Last week I had the pleasure of speaking at the Specialized Information Publishers Association’s (SIPA, a division of SIIA) Annual Conference. My presentation focused on data, technology and testing in digital marketing and a particularly interesting discussion arose around browse reminders.
Were they good marketing tools or creepy?
The trigger was the browse reminder email, which I received from Hanes.com:
I was using this as an example of customization – the product featured is one I had looked at but had not put in my cart. I had looked at a few items but had left without putting anything in my cart.
One attendee raised her hand and said she was creeped out by this. The idea that Hanes knew what I looked at on their Website, even though I didn’t put anything in my cart – she understood that. She knew how cookies and click-stream tracking worked. But the idea that they would use that information to email me – that was unsettling to her. She said it reminded her of when she looked at a pair of shoes online – and then those shoes stalked her around the Internet, showing up in ads at every other site she visited.
On the one hand, understandable. It’s a new phenomenon to have possessions we considered purchasing follow us around. On the other hand, understandable; in the industry it’s called remarketing. And it’s something more and more retailers are doing to drive sales. They’re doing it because it’s profitable.
So how do we balance the need to drive sales with the need not to appear ‘creepy’ to at least some of our customers?
I recall a time, years ago, that I got an email from someone touting a new technology that might be useful to my clients. He said he could track in real time a person’s movements around my clients’ websites. I was intrigued and clicked through to his website to learn more.
I was about three pages into my exploration when the phone rang. I answered. The sender of the email introduced himself and then asked what I thought about the three pages – he could reference their content specifically – of their website that I had viewed.
Just like the person in my session today, I was creeped out. I ended the conversation as quickly as possible and never did recommend this technology to my clients.
But perhaps that gentleman was just ahead of his time. And perhaps my cringing was a sign of being unwilling to overcome my discomfort and embrace the future. Consumer perceptions of privacy are changing. Things that used to be technologically difficult, if not impossible, are now common place.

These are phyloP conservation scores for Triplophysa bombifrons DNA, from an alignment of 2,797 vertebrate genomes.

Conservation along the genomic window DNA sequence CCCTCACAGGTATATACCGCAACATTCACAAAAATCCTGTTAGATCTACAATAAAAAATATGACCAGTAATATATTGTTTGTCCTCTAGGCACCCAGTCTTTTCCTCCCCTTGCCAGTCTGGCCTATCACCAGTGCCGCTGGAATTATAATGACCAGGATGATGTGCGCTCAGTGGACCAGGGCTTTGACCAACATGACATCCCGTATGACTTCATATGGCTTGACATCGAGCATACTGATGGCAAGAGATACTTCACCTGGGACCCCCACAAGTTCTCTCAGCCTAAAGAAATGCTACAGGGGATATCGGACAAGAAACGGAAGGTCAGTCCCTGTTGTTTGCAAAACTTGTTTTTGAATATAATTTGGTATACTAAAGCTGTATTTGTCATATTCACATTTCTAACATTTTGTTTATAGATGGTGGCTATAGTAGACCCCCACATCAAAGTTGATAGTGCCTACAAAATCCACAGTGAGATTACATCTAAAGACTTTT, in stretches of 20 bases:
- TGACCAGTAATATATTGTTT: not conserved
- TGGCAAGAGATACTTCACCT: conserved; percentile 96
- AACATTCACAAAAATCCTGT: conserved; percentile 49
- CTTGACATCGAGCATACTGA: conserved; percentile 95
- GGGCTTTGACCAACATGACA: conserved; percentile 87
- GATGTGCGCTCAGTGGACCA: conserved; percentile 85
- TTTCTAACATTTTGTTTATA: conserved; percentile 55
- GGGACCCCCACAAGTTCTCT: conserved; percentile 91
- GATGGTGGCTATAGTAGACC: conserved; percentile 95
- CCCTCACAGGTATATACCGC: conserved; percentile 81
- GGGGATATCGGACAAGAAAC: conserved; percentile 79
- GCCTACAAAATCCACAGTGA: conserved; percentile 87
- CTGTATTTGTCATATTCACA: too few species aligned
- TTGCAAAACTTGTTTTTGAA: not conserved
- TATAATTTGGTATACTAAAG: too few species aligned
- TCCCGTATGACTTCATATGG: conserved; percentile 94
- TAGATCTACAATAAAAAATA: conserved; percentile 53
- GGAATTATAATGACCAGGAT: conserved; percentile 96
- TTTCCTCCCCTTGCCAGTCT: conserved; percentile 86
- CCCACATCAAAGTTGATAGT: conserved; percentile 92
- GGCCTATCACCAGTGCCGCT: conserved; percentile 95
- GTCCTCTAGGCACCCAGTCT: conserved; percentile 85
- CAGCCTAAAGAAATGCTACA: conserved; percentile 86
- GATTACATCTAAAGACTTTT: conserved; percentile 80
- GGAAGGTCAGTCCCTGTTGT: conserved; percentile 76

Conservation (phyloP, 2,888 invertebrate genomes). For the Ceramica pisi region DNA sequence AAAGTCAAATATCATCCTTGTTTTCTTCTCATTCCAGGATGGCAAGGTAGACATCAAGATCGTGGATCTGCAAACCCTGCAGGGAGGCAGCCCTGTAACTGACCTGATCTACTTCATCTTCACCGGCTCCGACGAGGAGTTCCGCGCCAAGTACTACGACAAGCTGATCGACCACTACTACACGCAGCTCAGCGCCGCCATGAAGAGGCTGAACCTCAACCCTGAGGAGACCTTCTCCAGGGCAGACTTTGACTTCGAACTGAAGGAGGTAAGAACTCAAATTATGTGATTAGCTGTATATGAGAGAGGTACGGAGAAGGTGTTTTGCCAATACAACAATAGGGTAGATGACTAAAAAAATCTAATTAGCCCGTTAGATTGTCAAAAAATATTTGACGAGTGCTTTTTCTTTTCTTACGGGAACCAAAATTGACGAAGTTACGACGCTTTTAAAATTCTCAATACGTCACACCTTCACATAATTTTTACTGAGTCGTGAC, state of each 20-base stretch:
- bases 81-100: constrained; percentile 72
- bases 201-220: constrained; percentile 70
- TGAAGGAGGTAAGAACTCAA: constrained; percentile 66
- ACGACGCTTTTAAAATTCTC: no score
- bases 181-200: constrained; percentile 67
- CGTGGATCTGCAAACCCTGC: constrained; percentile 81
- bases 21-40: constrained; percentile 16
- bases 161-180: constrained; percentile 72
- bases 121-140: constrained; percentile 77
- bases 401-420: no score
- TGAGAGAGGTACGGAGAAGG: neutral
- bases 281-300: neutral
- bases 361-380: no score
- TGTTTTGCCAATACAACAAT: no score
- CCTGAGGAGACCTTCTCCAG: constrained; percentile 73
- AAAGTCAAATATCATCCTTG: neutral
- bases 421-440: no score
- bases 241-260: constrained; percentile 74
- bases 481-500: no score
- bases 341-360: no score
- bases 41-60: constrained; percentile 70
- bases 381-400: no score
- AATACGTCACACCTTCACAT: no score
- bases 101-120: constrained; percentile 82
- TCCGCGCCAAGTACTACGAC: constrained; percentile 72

Think about cart abandonment. If you’re shopping in a brick-and-mortar store and you decide to leave and abandon your cart, no one comes after you. Chances are no one knows it was you. But if you do that online today ecommerce marketers would be remiss if they didn’t sent you at least one cart abandonment email. And the most sophisticated companies will send you multiple reminders, including images of the items in your card, to entice you to come back and purchase. They might even offer you a discount.
And most consumers would not be put off by this. Many online retailers are more concerned with consumers gaming the system to get the discount than they are with people being creeped out.
So where do we, as marketers, draw the line?
Do we use all the technology available to us to drive a sale – or do we hold back to avoid creeping out potential customers? It’s a fine balance.
My set presentation took a back seat as we hashed out this issue. In this end this is where we landed:
- Sending cart abandonment emails was okay, as the action of putting something in your cart created the expectation that the retailer would know about it.
- Sending browse reminder emails referencing that you had visited the site without putting something in your cart was over the line – whether or not they included an image of what you had viewed.
- But sending a general email which did not reference the fact that you had visited the site but that did include an image of something you had viewed on the site was deemed acceptable.
Bottom line: every marketer needs to determine what is best for their own organization – and for their own customers. This is a business decision. What is the cost of the ‘creepiness’ factor? Does it outweigh the additional revenue generated, both in the short and the long term?
Adding another level of complexity: consumer sentiment on ‘creepiness’ is evolving. As more companies adopt abandon cart and browse remarketing it becomes more prevalent. And as it becomes more prevalent it becomes more expected, more accepted and less creepy.
Where is your audience on the spectrum? Once you find out, you can work out how transparent you can be about targeting them based on observed behaviors without becoming ‘creepy’.
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